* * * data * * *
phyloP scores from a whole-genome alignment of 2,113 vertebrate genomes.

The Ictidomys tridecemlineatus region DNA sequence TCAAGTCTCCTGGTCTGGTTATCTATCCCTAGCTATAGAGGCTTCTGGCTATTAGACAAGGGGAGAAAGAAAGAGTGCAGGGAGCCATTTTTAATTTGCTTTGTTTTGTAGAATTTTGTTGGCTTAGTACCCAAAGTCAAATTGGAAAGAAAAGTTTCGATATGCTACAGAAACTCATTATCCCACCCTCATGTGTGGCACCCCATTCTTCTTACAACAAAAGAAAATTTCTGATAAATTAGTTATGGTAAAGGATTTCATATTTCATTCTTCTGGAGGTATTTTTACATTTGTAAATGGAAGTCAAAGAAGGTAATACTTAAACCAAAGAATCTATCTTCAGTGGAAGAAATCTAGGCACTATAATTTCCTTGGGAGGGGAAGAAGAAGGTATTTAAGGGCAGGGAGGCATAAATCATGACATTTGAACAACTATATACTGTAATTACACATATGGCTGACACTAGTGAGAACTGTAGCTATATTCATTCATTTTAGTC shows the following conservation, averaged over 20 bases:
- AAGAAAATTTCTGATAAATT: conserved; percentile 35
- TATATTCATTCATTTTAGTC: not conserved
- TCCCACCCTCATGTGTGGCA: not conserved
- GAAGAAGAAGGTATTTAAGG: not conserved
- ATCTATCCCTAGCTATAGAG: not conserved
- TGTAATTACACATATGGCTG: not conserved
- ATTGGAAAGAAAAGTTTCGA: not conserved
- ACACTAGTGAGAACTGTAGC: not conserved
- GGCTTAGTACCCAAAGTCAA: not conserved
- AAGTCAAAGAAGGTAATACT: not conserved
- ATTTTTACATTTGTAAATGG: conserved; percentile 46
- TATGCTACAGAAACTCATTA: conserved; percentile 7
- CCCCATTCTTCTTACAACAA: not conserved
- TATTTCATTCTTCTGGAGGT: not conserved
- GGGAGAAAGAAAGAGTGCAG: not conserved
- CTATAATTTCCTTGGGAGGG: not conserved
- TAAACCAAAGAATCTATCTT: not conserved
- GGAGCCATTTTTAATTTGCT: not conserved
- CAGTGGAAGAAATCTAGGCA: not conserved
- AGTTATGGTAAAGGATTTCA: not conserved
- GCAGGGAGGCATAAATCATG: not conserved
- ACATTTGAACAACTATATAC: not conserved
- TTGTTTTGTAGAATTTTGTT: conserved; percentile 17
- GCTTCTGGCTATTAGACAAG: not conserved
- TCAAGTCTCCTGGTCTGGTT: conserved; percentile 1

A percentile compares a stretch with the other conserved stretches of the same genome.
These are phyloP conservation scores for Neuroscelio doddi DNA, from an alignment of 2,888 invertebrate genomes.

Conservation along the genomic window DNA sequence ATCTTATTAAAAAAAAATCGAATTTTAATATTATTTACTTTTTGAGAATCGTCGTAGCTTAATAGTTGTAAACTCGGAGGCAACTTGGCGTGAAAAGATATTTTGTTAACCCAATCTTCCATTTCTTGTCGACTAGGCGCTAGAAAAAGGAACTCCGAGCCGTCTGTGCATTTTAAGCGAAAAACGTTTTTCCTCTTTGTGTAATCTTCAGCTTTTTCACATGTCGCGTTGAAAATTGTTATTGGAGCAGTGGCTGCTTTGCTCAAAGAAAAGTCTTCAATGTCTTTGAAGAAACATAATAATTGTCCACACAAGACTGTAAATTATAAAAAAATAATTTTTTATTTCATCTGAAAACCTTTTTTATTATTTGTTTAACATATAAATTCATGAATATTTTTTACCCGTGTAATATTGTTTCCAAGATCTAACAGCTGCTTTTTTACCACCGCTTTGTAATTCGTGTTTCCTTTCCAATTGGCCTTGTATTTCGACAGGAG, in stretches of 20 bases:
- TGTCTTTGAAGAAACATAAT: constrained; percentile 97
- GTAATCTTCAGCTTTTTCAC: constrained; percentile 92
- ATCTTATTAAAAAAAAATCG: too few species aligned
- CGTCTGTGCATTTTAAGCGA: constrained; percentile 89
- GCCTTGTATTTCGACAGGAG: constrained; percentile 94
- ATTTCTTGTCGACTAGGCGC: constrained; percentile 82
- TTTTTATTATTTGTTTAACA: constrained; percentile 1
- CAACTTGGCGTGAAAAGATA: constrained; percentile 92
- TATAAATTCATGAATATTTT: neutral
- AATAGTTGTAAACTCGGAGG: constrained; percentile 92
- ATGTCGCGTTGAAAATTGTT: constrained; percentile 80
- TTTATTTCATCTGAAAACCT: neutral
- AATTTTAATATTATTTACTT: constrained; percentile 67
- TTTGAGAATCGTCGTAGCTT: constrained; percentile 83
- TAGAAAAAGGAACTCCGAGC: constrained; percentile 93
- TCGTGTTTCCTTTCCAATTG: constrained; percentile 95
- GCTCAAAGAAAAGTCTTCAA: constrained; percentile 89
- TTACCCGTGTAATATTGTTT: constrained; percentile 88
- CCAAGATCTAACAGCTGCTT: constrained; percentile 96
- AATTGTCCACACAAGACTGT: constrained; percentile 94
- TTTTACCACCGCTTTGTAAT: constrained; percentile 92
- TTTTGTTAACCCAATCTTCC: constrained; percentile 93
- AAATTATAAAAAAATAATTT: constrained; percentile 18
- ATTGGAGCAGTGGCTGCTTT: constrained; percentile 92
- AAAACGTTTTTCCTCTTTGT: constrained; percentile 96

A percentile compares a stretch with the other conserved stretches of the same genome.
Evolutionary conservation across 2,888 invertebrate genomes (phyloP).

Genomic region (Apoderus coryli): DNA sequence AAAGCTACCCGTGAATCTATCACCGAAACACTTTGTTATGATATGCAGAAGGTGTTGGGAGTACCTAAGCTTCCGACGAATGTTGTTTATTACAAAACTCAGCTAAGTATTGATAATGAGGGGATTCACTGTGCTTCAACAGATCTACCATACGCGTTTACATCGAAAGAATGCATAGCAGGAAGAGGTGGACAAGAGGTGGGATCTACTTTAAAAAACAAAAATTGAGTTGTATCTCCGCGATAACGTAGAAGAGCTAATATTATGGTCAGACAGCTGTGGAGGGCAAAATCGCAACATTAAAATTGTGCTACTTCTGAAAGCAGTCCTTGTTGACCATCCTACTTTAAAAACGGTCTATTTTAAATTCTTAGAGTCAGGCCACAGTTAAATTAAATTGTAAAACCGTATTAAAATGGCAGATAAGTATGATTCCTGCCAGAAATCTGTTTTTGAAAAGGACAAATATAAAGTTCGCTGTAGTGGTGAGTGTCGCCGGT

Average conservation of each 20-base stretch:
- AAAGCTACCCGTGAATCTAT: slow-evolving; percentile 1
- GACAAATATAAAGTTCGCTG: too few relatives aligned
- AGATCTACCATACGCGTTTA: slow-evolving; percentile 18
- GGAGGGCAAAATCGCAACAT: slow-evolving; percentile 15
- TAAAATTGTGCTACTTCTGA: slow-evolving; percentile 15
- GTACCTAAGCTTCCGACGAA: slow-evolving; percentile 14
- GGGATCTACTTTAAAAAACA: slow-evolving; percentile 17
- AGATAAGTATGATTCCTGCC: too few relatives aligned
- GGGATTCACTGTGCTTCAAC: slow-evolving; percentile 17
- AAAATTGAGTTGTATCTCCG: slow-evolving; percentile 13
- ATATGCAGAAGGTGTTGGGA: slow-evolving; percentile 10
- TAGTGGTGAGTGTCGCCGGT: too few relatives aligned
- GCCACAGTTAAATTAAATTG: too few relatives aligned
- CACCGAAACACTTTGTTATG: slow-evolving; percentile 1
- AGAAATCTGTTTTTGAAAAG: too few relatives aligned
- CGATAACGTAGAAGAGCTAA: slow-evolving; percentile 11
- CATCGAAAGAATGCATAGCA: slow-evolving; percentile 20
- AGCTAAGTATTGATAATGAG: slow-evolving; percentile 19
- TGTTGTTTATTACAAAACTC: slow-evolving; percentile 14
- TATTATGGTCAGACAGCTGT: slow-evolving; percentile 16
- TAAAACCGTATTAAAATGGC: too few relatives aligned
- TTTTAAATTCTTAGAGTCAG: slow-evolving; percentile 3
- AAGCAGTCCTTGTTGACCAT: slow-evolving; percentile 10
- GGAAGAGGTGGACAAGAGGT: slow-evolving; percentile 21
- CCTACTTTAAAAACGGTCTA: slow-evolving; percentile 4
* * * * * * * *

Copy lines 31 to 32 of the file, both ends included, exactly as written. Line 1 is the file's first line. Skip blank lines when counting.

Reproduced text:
- TGTCTTTGAAGAAACATAAT: constrained; percentile 97
- GTAATCTTCAGCTTTTTCAC: constrained; percentile 92